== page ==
There was a time when digital camera’swere a rarity, now, you’d be foolish to consider buying anything else for your photo needs. We are going to take a look at and review two of the more popular digital cameras on the market and what they have going for them or not as the case may be, the Casio EX-Z75 DigitalCamera and theCanon IXUS 75 Digital Camera. You can also refer to ourdigital camera size / dimensions article for general specification breakdown of many other cameras.
First up for review is the Casio EX-Z75 DigitalCamera. At 7.2 megapixelsit’s safe to say it’s a couple of notches (at the moment) up on the omnipresent camera phone and it’s ’33 BEST SHOT’ scenarios for easy setup comes in handy for the camera novice. However, that also leads us on to the first problem…
Outside of the 33 ‘Best Shot’ scenarios, trying to take photos manually, adjusting the settings yourself, on the EX-Z75can result in some very mixed outcomes. Ranging from worse than a 2.2 megapixelcamera to just outright blurry. Its’ anti-shake feature doesn’t do much to stop the shakes so it’s best to have a steady hand when taking those holiday photos. ‘Best Shot’ should be renamed ‘Please don’t fiddle with these presets…’
However, this isn’t one of the most popular digital camera’sfor nothing. It’s extremely compact, slim, stylish and easily slips into a pocket or handbag on a night out. Two of the cooler features it sports is the ability to take pictures in sepia as well as black and white and the timer feature lets you get in on a picture after you set the scene.
At around £80 – £100 (memory card not included by the way) it would fall well within the reasonable to ‘budget’ range of digital camera’s so the Casio EX-Z75 definitely won’t break the bank. This is not a bad deal for a casual use digital camera but other’s may find it cheap as when held in hand, it may come across as rough when compared to more expensive options.
Getting back to the Best Shots feature, even though it really is the only way to take excellent pictures unless you’re an expert in fiddling with digital camera settings, it does make it extremely easy to use straight out of the box and with 33 presets, you would be hard pressed to find a style of picture that wasn’t already covered (sports mode and night portrait are particularly nifty).
On a practical level the battery life (rechargeable) on the Casio EX-Z75 is extremely good and a single charge can last you in excess of 300 pictures over a week long period. The LCD screen is fairly large at around 2.6” so you can view your pics easily on the camera itself without waiting to get them onto your PC.
For the price, the Casio EX-Z75 Digital Camerais definitely value for money and it’s a pretty decent camera for both the novice and for those who can appreciate the excellent scope of shots you can get by experimenting with the various presets.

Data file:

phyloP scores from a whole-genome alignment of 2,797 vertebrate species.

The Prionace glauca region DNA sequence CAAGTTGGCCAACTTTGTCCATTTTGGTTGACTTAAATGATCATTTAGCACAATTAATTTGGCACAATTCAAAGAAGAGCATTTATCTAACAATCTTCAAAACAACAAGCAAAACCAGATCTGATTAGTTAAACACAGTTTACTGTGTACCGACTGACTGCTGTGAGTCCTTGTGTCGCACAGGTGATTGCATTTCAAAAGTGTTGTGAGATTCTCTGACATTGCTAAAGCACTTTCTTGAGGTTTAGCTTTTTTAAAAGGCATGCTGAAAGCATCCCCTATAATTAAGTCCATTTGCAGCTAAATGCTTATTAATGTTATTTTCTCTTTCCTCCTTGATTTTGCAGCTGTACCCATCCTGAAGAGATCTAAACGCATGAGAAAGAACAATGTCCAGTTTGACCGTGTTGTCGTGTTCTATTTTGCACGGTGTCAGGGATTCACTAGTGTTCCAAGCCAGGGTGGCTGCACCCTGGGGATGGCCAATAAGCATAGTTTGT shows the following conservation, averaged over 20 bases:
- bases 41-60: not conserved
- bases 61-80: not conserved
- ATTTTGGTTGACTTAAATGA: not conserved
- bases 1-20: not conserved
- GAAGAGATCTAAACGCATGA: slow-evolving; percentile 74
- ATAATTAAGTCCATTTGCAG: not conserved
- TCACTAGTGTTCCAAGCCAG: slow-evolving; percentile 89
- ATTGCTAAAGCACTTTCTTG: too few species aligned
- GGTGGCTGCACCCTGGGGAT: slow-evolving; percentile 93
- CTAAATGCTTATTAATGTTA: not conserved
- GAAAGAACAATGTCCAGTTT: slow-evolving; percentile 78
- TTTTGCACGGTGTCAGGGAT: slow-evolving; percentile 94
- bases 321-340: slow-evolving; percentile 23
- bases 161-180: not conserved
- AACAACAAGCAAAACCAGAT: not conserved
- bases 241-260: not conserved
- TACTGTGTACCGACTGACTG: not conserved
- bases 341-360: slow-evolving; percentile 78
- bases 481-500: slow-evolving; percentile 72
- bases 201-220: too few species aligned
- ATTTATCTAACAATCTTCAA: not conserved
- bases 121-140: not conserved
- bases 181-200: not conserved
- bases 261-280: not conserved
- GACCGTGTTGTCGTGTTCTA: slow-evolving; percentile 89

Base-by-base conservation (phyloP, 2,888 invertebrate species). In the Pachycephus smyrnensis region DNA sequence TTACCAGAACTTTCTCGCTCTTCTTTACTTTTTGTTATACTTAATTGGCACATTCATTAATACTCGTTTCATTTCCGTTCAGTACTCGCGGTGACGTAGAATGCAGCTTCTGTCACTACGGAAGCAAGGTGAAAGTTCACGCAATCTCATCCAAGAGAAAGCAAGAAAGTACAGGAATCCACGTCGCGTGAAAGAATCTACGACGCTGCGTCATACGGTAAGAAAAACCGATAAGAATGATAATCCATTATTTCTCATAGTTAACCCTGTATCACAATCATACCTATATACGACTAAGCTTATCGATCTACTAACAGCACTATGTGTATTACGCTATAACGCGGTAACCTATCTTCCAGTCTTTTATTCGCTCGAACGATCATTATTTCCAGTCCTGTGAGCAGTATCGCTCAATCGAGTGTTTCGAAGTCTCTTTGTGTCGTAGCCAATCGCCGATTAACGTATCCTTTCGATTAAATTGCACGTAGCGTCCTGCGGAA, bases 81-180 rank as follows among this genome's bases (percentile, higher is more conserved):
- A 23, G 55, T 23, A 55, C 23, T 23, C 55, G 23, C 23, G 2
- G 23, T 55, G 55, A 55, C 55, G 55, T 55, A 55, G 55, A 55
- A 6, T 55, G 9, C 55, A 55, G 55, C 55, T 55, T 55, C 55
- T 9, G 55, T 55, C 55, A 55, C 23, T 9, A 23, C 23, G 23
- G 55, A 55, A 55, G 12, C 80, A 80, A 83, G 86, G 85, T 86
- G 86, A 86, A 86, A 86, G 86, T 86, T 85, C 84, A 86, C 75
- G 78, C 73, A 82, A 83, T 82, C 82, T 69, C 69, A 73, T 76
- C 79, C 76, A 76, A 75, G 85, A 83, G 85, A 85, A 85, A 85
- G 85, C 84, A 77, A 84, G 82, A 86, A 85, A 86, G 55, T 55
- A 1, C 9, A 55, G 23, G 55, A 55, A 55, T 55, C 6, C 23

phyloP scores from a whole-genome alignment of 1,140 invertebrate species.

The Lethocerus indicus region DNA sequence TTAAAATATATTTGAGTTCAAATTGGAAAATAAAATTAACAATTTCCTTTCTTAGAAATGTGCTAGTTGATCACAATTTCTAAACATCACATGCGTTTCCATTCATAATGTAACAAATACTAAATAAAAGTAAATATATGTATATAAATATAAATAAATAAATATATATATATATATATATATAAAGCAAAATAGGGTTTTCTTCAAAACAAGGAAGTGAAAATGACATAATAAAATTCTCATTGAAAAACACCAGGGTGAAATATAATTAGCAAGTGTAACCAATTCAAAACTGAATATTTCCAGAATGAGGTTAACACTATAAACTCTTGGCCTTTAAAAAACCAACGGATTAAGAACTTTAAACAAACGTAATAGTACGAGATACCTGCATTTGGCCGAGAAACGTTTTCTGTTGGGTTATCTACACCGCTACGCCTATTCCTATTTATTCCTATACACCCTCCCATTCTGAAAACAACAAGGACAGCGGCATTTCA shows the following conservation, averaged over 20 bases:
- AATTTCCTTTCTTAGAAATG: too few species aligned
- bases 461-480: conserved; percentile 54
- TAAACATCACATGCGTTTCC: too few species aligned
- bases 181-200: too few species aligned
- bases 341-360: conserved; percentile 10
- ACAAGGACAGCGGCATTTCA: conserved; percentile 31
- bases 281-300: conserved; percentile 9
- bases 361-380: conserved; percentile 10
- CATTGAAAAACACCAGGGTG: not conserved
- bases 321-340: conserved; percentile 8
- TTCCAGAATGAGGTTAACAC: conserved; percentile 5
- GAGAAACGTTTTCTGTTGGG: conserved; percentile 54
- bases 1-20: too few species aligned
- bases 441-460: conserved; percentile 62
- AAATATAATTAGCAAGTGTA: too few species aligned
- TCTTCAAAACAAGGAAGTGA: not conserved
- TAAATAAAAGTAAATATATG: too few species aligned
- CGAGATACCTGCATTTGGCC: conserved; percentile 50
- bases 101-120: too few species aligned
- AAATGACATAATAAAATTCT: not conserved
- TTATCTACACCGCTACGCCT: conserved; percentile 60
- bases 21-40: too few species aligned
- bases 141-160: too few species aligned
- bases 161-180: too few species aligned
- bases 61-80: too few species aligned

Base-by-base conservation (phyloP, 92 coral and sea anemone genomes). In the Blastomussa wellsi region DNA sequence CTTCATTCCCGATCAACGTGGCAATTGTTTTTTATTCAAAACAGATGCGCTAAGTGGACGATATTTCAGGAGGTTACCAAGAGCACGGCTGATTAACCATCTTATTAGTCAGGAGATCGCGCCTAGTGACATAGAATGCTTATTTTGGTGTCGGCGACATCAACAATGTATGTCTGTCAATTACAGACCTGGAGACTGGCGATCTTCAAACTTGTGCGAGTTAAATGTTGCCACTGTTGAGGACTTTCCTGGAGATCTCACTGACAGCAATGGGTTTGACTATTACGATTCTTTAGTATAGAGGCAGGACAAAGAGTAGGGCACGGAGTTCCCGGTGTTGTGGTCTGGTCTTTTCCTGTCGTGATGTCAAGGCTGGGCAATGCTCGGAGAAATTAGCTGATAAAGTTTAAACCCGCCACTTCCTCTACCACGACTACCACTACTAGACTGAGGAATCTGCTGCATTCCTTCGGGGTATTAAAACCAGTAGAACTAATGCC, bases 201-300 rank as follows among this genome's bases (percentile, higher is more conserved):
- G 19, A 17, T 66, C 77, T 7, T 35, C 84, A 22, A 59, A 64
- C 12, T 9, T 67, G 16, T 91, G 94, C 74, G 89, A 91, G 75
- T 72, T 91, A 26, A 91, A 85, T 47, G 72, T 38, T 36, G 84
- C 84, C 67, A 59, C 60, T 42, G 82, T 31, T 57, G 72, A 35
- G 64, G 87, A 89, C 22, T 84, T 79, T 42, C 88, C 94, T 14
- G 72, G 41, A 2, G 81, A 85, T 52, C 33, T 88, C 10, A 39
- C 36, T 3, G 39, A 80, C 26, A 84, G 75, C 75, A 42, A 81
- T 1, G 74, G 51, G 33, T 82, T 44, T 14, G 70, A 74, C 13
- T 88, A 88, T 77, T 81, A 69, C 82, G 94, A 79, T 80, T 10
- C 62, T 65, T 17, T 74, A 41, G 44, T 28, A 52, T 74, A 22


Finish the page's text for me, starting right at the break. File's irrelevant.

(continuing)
At point 1 (yes that’s 0.1) of a megapixel less than the Casio, the Canon IXUS 75 Digital Camera is a close competitor in terms of size, usability and overall style and it also comes with a bigger 3 inch screen. The black ‘face’ of the camera makes it quite funky to look at too (check out our Canon Digital Ixus 75 gallery for more pictures).
The quality of the screen is one the Canon’s big selling points as it is scratch resistant and has anti-glare which makes taking and viewing your pics in the sunshine easier. The video quality is also quite good and you can get around half an hour of high quality video onto a 4GB SDHC card.
This is not a digital SLR (Single Lens Reflex) but it is an excellent point and shoot camera. Again this is very compact and unobtrusive when you’re carrying it around town and for what it is, an easy to use digital camera, it’s quite good but does have its flaws.
Despite the larger screen, the pictures on the Canon IXUS 75 Digital Camera can be slightly darker than you may expect which means using the correct settings is a must (printing your pictures at Boots or Photobox can automatically correct this problem).
The 9 point focusing system used by the IXUS 75 Digital Camera means that you do not have to be dead centre on the object you are taking a picture of which is a feature that should be standard on all digital cameras by now.
However, what is surprising about this camera is that even with it’s AIAF focussing in full effect, still pictures taken indoors can still turn out soft and slightly out of focus. This is not always the case and you can get excellent quality shots on this camera but it makes you wonder if the 0.1 megapixel between the Canon IXUS 75and Casio EX-Z75makes a real difference (probably not in all honesty).
The interface on IXUS 75 is intuitive and starts up almost instantly. It shouldn’t take long for anybody to get to grips with it (there is an advanced manual on the software CD supplied if the printed easy start-up manual is not enough). You can also review images without the lens being in operation which, although a small feature, is surprisingly nice to have – it can be annoying when you just want to view your pics and the lens makes ready to take more pics.
The Canon IXUS 75 Digital Camera is a nice little camera for those of us who haven’t got the time to search for that perfect shot on a DSLR but just want to point and shoot with a little video action on the side (only a matter of time until we see the death of the camcorder?). It’s relatively robust and easy to use and the screen size is a definite plus. For information on other digital cameras, check out the digital camera size / dimensions article.